The International Court of Justice (ICJ) is set to reach a verdict on Israel’s genocide case on January 26, CNN and other high profile news outlets reported.
South Africa, a strong pro-Palestinian nation, brought the case against the country at the beginning of the month as they perceive Israel to be committing genocide in Gaza as well as failing to prosecute those responsible and/or inciting such acts.
South Africa also pleaded to the court to enforce “provisional measures” to protect the rights of Palestinians in Gaza “from imminent and irreparable loss.”
During the hearing, Israeli lawyer Tal Becker told the UN’s top court that South Africa’s case was, “an attempt to weaponize the term ‘genocide’ against Israel” as well as denying the country’s “right to self defence”.
In response to the legal scrutiny, Israel premier Benjamin Netanyahu denied that he has ever supported or encouraged genocide against the Palestinian people despite the shockingly high death toll in Gaza over the past 14 weeks (over 25,000).
Netanyahu also vowed to be ruthless against Palestinian militant group Hamas and to “never surrender” to them.
Despite the Middle Eastern country not recognising high international courts’ legitimacy and responding dismissively to U.N. investigations, Israel sent a high-level legal team to recent hearings which emphasised the importance of the legal pressure against them.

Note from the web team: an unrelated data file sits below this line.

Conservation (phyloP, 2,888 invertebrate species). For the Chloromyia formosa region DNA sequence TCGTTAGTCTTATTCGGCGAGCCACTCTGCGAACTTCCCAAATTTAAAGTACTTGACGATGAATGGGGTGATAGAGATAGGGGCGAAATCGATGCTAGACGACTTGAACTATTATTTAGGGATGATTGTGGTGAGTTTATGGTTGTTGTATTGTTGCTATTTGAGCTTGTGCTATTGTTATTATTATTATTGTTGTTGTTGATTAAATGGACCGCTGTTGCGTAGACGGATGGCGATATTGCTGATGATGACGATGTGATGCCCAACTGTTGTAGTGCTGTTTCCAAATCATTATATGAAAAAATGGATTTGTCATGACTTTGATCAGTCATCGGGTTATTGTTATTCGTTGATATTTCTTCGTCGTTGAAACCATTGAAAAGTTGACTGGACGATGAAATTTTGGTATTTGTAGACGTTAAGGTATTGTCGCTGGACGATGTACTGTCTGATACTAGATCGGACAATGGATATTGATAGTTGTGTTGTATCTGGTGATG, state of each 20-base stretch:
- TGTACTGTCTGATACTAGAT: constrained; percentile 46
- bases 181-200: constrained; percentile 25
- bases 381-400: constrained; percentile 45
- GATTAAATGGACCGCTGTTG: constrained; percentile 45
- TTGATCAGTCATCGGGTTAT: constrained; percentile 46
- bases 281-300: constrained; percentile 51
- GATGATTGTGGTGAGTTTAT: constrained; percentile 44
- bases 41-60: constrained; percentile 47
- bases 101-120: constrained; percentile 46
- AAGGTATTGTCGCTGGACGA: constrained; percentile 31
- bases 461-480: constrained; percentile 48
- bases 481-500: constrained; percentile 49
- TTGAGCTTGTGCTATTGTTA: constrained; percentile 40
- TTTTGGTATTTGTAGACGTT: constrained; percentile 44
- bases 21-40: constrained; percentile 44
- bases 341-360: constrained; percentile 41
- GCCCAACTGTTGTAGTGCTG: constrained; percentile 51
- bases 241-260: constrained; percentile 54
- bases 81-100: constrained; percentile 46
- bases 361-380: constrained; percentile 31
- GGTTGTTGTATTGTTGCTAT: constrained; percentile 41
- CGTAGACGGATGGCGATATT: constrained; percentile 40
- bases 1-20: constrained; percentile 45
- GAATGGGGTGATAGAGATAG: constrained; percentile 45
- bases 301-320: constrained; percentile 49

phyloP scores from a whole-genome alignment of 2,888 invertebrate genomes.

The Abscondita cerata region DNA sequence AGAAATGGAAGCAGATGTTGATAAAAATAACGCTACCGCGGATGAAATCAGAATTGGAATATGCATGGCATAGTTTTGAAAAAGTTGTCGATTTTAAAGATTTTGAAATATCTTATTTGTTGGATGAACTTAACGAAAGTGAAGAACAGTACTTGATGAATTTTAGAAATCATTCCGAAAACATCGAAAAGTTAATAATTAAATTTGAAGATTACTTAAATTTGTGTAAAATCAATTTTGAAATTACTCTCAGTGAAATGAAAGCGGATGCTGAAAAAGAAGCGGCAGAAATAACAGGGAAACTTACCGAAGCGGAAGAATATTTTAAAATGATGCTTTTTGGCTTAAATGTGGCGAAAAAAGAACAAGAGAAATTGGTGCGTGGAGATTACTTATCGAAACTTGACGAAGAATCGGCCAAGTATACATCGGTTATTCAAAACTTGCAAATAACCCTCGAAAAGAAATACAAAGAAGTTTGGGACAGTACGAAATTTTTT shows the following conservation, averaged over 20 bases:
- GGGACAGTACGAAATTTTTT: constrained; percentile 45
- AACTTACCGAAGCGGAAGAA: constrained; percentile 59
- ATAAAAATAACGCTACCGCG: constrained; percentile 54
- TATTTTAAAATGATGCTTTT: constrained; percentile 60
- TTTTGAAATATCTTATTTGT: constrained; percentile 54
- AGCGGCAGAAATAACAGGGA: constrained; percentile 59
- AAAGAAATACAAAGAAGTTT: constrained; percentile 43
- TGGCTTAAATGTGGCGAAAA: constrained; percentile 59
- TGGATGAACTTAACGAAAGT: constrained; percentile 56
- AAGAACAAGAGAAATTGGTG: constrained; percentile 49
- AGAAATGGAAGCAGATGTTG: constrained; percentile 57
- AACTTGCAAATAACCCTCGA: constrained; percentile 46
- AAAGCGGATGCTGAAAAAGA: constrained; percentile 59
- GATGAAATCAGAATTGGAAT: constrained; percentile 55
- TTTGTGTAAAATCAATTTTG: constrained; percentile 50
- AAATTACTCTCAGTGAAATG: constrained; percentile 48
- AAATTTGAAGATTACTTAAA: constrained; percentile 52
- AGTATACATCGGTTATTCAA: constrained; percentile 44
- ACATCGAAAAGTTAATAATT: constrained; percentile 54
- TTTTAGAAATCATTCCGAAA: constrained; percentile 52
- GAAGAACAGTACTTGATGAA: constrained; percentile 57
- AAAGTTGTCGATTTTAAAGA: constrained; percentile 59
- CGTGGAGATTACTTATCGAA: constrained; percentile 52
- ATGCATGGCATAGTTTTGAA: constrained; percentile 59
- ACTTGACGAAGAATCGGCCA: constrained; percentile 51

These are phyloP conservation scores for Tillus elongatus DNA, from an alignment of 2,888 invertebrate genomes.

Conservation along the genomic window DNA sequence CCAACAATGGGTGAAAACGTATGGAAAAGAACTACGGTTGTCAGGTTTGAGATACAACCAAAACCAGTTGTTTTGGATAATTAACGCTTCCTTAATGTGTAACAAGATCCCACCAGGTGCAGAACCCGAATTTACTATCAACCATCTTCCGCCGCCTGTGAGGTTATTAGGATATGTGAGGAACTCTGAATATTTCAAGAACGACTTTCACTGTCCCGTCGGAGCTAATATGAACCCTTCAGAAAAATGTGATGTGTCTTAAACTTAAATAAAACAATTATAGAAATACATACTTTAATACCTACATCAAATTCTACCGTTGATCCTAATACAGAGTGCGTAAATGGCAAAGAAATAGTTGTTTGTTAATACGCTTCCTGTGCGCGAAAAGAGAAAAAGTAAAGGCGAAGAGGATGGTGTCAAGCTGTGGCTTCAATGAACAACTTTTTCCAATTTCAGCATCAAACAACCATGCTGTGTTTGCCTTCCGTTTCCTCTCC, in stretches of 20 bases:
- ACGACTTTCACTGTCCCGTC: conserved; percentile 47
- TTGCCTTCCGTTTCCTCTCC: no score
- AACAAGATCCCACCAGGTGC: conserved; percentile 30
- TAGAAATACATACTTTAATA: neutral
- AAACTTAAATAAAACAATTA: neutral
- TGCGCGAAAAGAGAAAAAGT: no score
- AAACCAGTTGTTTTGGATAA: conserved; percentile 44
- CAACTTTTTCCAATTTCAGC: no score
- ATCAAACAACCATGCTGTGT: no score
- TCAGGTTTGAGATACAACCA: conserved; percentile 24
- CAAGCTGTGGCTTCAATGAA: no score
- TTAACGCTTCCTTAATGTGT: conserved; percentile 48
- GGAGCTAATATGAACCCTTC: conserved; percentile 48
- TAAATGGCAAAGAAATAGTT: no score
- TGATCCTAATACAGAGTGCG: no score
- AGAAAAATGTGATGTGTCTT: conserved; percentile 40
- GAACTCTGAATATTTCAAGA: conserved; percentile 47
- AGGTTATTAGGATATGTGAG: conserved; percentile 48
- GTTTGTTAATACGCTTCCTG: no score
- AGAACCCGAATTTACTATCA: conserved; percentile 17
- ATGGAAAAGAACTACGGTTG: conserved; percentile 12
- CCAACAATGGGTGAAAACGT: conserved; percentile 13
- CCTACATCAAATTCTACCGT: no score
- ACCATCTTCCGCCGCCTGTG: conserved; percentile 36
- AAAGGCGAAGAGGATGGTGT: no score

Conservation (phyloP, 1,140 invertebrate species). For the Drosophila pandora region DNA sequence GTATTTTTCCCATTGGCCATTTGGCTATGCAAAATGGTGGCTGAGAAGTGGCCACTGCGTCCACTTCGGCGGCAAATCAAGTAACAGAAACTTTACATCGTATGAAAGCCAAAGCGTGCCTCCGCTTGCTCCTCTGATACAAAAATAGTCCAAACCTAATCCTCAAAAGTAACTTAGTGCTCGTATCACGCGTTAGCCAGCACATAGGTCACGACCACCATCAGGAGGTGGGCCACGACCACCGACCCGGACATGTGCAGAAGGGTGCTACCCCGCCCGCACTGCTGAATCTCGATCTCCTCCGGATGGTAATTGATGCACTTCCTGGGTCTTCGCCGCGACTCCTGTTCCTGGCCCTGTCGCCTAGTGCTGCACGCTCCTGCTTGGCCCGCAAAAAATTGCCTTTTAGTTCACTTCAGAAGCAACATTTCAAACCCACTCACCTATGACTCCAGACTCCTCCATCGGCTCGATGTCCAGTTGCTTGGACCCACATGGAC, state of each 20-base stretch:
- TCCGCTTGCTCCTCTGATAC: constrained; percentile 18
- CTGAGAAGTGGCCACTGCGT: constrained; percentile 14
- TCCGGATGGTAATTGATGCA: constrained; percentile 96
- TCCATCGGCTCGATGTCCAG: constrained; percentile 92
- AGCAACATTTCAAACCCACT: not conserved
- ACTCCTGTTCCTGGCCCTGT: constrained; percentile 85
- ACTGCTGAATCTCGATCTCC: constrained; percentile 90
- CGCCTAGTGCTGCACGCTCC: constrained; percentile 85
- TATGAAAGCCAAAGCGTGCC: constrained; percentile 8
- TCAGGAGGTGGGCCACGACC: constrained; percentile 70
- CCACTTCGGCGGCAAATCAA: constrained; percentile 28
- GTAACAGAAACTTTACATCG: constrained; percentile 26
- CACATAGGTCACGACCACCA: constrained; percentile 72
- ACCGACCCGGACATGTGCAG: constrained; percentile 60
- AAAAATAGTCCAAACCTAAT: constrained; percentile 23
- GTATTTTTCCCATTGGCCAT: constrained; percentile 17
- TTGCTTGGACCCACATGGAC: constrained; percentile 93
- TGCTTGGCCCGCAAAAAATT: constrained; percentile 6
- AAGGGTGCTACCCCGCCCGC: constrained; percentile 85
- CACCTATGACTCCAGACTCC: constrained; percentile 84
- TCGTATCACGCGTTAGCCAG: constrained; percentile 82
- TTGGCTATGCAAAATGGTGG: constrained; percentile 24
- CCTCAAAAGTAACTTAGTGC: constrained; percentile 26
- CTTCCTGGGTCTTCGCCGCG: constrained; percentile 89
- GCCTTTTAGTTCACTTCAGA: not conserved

Overall, the ICJ case was welcomed by numerous countries, however some viewed it as a witch hunt.
Hungary, whose Prime Minister Viktor Orban is seen as a close ally of Netanyahu, called the case a “legal attack against Israel”.
Germany was supportive of Israel during the hearing and British Foreign Secretary David Cameron dubbed the case “unhelpful”, reiterating that the country has a right to “defend itself”.
The United Kingdom was accused of hypocrisy as they welcomed the ICJ case against Myammar for “Rohingya genocide”, which was filed by The Gambia in 2019, but shunned such recent investigations into Israel.
Surprisingly, Ireland, the most pro-Palestinian EU member state, was not supportive of South Africa’s genocide accusations. Despite numerous opposition lawmakers calling on the government to back it, Irish head Leo Varadkar said that the international community should be careful when using the term “genocide” and should not be banding it around. Varadkar also argued that Hamas’ assault on southern Israel in October could be considered as a genocidal act.
CNN/ Human Rights Watch